We were eleven
the year Jimmy our leader,
who ran the fastest,
climbed the treetop’s highest branches,
raced his bike off Miller’s pier,
double-dared back every dare,
started to turn invisible,
his skin becoming a thin sheet
clinging to a frame of brittle bones.
That day we went to his house,
and his mom said he couldn’t come out,
we looked at her puzzled and asked,
You mean like, forever?
I remember how she closed her eyes
and turned away like something inside her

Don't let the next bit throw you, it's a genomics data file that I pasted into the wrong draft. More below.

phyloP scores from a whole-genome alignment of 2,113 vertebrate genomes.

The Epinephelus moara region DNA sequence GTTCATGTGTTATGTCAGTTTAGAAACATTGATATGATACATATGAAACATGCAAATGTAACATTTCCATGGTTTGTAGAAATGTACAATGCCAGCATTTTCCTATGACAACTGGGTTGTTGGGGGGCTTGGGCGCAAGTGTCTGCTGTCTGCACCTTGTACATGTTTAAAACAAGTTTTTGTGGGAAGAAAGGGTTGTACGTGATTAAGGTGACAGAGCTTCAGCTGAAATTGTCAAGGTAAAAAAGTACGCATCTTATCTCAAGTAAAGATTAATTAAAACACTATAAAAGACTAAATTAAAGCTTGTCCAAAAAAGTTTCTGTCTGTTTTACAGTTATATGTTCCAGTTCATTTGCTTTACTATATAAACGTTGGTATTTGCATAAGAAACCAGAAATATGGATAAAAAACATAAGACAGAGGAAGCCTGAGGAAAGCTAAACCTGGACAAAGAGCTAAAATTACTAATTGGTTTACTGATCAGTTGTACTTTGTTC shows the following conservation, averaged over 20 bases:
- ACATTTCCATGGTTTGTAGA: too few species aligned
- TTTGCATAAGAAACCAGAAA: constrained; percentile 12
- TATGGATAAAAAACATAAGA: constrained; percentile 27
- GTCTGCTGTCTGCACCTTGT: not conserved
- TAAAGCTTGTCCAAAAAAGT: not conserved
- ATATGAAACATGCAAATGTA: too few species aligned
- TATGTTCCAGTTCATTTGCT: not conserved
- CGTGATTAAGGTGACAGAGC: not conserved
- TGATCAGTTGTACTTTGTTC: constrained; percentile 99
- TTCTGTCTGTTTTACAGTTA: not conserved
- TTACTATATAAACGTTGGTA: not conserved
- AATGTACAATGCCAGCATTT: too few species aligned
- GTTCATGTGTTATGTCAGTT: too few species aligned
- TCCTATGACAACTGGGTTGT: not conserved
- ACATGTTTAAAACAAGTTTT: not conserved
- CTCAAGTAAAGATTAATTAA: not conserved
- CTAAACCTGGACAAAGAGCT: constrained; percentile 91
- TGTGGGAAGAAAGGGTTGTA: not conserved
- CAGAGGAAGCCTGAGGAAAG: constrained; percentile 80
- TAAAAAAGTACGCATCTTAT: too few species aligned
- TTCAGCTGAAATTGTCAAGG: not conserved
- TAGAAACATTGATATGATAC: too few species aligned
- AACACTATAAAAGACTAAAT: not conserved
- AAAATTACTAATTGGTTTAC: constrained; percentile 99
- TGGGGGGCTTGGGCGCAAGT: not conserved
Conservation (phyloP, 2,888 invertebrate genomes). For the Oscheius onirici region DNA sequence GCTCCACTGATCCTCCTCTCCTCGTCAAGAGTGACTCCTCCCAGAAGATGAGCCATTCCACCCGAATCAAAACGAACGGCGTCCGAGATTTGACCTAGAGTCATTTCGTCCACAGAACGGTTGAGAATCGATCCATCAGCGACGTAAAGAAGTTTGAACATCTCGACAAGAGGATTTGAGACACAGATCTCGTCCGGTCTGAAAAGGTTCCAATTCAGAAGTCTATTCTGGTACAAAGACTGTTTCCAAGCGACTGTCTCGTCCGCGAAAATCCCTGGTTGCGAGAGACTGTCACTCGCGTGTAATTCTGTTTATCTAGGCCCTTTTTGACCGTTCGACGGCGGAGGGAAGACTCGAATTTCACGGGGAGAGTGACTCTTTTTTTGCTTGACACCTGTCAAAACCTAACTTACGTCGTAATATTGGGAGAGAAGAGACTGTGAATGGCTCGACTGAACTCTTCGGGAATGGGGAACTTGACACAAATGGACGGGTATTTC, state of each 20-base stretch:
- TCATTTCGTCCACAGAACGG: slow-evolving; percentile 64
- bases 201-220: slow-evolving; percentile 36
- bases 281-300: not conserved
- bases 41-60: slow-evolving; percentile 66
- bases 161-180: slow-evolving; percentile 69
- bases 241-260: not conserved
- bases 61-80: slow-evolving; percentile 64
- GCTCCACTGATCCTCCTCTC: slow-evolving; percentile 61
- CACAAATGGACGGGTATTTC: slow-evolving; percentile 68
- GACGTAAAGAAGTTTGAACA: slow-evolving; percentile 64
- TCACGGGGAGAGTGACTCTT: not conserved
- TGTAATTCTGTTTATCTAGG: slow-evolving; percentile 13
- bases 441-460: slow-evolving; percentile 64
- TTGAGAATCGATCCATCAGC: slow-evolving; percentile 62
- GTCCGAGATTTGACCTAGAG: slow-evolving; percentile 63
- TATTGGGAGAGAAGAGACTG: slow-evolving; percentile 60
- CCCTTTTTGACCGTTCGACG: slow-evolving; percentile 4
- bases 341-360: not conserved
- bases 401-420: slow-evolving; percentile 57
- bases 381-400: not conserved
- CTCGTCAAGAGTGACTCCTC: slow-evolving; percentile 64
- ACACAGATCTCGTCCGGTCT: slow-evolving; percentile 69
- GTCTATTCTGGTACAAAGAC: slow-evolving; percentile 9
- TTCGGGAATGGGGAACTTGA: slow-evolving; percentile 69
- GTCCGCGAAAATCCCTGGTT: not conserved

had broken or flown away.
As we walked back down their sidewalk,
the day waiting ripe as summer corn,
our hearts little crumpled things,
their curtains drawn tight
like there wasn’t any life inside,
like they had all turned invisible,
I looked back up to Jimmy’s window,
there was our hero waving goodbye.
Robert Kokan has had poems published in The Windy Hill Review, Avocet, Yellow Mama, and Jerry Jazz Musician. He is a past student of AllWriters’ Workplace & Workshop and The Poetry People, working with the late Phil Zwiefel at UW-Waukesha.